These links are interviews with educators, posts from our authors' and friends' blogs, and any interesting, newsworthy item from the past seven days. Check back each week for a new round of finds!
Welcome to a new series on the Heinemann blog! Every week we find five interesting links for you to take into your much deserved weekend. These links are interviews with educators, posts from our authors' and friends' blogs, and any interesting, newsworthy item from the past seven days. Check back each week for a new round of finds!
At the Two Writing Teachers blog, Betsy Hubbard reviewed Jen Serravallo's newest The Reading Strategies Book:
"The best way I can prepare you for this book is to get sticky notes and highlighters ready, because you will need them to mark up your favorite thoughts and ideas."
—Click through to read "THE READING STRATEGIES BOOK" review by Betsy Hubbard at Two Writing Teachers
Allison Marchetti—coauthor with Rebekah O'Dell of the forthcoming Writing With Mentors from Heinemann—offered a lesson of empathy and elegiac poetry in her blog:
"Sometimes one of the best ways to comfort students who are feeling low is to honor their feelings of stress, sadness, and melancholy rather than try to distract them or encourage them to stay positive. A study of the elegy — a poem that expresses sorrow or lamentation — can be a way to honor students’ emotions and help them reflect on their feelings in a healthy way while studying some absolutely brilliant poetry."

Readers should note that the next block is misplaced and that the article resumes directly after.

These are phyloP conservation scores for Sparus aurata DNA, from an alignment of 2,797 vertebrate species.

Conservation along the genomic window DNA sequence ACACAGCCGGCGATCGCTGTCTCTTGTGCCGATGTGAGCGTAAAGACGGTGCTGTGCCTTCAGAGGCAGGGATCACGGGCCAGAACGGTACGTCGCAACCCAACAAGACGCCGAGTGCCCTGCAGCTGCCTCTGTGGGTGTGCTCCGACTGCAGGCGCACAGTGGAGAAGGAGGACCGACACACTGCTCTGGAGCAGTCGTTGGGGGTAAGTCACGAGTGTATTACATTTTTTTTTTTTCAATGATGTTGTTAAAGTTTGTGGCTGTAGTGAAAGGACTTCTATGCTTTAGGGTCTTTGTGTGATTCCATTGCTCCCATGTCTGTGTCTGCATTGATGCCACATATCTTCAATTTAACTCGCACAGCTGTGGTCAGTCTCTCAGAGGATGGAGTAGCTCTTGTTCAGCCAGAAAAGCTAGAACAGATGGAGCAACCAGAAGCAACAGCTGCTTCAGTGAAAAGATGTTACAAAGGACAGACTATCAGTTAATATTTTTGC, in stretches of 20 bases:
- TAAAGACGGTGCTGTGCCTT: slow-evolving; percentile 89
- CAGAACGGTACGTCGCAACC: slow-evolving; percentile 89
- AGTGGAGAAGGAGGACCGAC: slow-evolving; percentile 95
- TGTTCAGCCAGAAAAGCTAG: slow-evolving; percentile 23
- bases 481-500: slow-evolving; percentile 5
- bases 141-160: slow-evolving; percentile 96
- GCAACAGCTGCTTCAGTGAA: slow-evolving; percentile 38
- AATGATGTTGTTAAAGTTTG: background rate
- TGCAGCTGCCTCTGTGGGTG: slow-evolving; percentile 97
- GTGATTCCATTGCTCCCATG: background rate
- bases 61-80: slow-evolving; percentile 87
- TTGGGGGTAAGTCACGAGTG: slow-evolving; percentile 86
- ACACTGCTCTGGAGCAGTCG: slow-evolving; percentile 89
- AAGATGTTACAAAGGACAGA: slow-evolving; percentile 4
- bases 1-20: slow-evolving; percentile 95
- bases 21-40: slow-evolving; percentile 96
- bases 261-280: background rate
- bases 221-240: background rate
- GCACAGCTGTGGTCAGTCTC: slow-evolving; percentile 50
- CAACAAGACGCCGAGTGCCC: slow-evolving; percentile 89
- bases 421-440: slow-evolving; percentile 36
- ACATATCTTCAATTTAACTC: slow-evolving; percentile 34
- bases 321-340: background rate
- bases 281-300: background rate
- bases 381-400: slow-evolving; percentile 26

—Click through to read "A WRITING WORKSHOP CURE FOR THE APRIL DOLDRUMS" by Allison Marchetti at Moving Writers
Rich Czyz of the 4 O'Clock Faculty blog interviewed Lisa Eickholdt, author of Learning From Classmates:
"Not only does using student mentor text encourage the student writer, it also lifts the level of engagement with writing for everyone else in the classroom. I believe this is because when we share great students’ writing, we are sharing text that is more developmentally appropriate than some of the adult models we use. Because the work is developmentally appropriate, it seems attainable to more students. This attainability builds enthusiasm."
Having published her first book with Heinemann this year, Kari Yates continued her prolific and motivating blog at Simply Inspired Teaching:
"Our kids come to us from literally all over the map with vastly different backgrounds, strengths, and past learning opportunities. Our classroom communities are more diverse than ever. Success hinges on our ability to view all students as capable and ready regardless of learning and language differences."
—Click through to read "EVERY STUDENT IS READY FOR THE NEXT STEP—IT JUST MAY NOT BE THE SAME STEP" by Kari Yates at Simply Inspired Teaching
Chartchum Kristi Mraz, coauthor of Smarter Charts, wrote about the challenge of fostering student agency for The Educator Collaborative:
"In teaching kindergarten, I learned that doing something for a child is like providing a stool to stand on, the child is able to reach their goal providing the stool is there."
—Click through to read "EVERYTHING I NEEDED TO KNOW (ABOUT TEACHING) I LEARNED IN KINDERGARTEN (WHILE TEACHING)" by Kristi Mraz at The Educator Collaborative
And one last tweet:
— Linda Hoyt (@lindavhoyt) April 22, 2015
Check back next week for more interesting links. Do you write a blog about your experiences in education? Leave a link in the comments below and we'll consider it for future round-ups. Have a great weekend!